Transitions Clinic Network

The Transitions Clinic Network (TCN) is a national organization committed to eliminating the health impacts of mass incarceration by transforming the health system to better meet the needs of individuals returning from incarceration.

We do this through: 

Patient Care 

TCN has a national network of community-based primary care clinics that provide healthcare and social support to people who are reentering their communities after incarceration. TCN programs address the health and wellbeing of patients by providing medical and behavioral healthcare, and by meeting other needs that support successful reentry.

Central to the TCN Model are community health workers (CHWs) with lived experience of incarceration. CHWs are integrated into the primary health system to engage with and support patients and serve as a liaison to primary health services.  This shared history helps build a trusting and engaging relationship, which leads to better health outcomes for patients.

The first TCN program was launched in 2006 at Southeast Health Center by Drs. Emily Wang and Clemens Hong in collaboration with the San Francisco Department of Public Health. Under the leadership of TCN Executive Director Dr. Shira Shavit, the TCN network has grown since 2008 to include 48 community-based primary care programs in 14 states and Puerto Rico.


Training and Technical Assistance

TCN provides comprehensive training and technical assistance to build capacity and transform health systems. This includes enhanced care management training to support health workers who are caring for justice-involved patient populations; year-long, structured implementation training for health systems adopting the TCN Model; workforce development training for community health workers with lived experience of incarceration, as well as training the health systems they are working in on how to effectively support employees who have been impacted by the criminal legal system.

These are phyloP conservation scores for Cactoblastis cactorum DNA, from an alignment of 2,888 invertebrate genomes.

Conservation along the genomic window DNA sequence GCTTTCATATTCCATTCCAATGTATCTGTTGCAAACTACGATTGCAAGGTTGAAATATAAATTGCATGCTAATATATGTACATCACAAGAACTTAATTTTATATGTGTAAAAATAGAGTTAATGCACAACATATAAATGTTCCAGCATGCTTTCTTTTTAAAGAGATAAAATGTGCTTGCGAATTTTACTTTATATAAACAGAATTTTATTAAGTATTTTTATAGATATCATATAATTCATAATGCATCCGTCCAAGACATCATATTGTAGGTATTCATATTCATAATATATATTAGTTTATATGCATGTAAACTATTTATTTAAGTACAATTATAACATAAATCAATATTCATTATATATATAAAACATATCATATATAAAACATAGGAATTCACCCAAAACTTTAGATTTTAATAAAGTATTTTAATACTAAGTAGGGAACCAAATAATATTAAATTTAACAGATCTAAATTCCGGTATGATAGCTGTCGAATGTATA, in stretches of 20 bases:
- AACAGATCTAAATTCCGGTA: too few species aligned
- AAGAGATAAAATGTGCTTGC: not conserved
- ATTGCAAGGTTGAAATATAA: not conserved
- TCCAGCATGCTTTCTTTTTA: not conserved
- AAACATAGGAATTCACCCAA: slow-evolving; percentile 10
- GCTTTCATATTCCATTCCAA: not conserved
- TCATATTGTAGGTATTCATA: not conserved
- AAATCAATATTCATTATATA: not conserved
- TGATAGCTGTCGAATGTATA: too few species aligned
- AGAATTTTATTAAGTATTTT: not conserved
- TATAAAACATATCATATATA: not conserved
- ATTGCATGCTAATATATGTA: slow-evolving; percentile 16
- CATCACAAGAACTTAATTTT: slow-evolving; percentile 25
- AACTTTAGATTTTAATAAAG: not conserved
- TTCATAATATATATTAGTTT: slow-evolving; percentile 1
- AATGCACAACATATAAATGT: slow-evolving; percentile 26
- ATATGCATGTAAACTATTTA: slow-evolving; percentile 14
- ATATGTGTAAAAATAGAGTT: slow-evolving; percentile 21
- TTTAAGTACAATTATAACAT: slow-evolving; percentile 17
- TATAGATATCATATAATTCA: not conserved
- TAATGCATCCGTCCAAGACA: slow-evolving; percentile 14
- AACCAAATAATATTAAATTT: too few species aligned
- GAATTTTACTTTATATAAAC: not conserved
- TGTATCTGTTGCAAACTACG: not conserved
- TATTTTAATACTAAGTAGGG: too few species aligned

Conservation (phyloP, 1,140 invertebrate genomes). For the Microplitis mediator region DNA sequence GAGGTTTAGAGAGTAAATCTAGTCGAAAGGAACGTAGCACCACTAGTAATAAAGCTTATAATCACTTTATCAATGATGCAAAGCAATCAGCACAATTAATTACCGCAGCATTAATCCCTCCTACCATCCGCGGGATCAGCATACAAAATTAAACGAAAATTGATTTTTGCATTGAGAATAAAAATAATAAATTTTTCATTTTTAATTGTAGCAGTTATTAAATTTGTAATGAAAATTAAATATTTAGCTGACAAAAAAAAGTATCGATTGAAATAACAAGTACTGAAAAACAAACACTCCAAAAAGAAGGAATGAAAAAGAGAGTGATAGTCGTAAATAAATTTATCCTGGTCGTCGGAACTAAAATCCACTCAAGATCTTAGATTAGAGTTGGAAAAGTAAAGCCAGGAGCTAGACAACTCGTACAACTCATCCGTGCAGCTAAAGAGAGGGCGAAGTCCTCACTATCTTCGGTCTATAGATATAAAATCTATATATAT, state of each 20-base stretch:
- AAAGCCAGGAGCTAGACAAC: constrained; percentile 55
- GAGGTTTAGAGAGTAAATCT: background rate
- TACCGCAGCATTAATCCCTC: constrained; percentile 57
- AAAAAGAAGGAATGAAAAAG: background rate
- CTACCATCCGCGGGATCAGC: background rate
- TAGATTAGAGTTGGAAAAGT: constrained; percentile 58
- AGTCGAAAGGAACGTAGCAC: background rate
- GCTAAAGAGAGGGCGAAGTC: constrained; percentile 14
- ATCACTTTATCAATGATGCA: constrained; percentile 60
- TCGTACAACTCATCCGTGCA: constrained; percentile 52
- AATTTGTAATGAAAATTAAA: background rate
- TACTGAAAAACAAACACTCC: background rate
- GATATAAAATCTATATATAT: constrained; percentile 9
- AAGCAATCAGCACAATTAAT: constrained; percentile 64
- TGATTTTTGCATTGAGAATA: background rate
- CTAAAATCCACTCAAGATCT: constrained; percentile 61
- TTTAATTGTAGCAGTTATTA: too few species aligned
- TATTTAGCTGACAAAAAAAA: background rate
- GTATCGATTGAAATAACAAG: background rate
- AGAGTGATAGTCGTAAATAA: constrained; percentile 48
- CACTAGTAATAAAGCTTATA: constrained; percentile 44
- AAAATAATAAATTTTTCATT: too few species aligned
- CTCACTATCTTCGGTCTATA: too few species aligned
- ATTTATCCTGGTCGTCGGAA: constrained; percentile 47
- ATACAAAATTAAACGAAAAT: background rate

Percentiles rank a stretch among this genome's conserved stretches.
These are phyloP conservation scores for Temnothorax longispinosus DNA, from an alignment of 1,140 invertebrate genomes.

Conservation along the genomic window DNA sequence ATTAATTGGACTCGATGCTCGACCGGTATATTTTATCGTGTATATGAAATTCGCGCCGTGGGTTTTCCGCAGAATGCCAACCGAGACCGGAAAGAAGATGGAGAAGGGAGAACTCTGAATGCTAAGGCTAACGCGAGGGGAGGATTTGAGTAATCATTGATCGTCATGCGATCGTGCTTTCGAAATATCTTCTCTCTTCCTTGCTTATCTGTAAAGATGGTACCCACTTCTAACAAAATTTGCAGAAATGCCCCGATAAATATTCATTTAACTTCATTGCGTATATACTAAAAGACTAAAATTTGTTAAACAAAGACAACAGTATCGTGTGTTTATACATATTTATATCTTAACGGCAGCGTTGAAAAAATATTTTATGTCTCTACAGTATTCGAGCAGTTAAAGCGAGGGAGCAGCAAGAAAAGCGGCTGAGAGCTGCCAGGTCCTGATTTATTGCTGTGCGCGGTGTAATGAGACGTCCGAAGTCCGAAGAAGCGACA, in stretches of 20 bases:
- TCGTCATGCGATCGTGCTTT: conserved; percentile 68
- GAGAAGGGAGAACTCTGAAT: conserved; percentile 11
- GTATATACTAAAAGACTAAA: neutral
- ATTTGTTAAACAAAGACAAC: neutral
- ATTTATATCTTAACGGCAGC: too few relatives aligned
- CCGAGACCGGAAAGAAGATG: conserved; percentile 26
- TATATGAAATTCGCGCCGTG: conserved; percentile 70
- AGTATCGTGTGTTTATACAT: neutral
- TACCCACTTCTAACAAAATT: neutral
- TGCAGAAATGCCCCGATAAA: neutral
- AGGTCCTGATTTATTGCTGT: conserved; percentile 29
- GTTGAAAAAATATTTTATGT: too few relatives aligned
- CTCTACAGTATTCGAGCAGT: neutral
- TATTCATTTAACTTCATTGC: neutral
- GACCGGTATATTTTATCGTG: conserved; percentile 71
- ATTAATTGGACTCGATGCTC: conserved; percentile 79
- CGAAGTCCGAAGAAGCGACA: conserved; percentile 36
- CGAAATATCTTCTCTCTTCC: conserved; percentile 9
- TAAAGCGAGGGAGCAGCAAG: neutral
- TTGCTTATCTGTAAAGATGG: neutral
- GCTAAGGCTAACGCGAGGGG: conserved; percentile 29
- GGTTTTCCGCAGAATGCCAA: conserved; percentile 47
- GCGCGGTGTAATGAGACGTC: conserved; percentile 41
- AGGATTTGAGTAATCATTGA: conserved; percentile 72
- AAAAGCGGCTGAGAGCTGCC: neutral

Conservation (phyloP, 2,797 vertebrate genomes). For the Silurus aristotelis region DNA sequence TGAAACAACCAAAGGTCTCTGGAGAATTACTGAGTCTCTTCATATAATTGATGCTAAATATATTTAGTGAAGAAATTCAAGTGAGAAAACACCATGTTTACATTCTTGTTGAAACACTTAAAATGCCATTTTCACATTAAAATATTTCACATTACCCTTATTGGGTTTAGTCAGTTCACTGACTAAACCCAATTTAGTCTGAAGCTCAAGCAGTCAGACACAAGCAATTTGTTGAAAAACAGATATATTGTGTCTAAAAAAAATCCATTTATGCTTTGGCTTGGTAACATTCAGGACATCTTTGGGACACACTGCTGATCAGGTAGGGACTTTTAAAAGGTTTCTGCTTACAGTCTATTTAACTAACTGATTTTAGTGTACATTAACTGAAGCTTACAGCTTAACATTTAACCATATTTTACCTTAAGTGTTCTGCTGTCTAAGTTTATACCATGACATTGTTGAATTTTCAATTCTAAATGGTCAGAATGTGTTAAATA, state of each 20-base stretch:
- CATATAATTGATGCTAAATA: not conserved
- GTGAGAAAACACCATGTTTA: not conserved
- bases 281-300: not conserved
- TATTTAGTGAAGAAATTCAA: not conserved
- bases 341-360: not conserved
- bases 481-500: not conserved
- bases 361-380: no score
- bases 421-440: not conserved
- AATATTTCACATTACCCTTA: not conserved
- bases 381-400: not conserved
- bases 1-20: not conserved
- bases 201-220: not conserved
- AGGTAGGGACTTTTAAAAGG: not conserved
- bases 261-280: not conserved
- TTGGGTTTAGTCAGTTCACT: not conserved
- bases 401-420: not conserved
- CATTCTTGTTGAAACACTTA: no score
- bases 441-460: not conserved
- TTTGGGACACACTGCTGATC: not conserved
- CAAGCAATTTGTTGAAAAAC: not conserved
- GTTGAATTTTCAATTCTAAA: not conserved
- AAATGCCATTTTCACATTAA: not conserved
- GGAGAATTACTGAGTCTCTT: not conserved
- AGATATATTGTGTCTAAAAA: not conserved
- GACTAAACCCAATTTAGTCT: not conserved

Policy Change

The TCN network and Model were developed out of deep listening and collaboration with impacted communities. TCN is a leader in community-driven policy development and implementation to expand healthcare coverage, access, and engagement for communities that have been harmed by the US’ racist mass incarceration policies. The TCN national team includes recognized experts in health policy and practice and is led by those with lived experience. Through listening sessions, community advisory convenings, policy analysis, and implementation guidance for state and local health agencies, TCN is committed to ensuring that individuals with lived experiences are engaged in ongoing policymaking.


Research and Evaluation

The TCN Model is guided by research from UCSF and Yale. The evidence base supporting the TCN Model of patient-centered, enhanced primary care has inspired health system transformation and policy change to better meet the needs of our patient population. TCN-affiliated medical providers, researchers, and impacted community members are regularly engaged in government-funded research, data collection, and analysis, and TCN’s evaluation team encourages constant quality improvement in the clinical activities at all sites.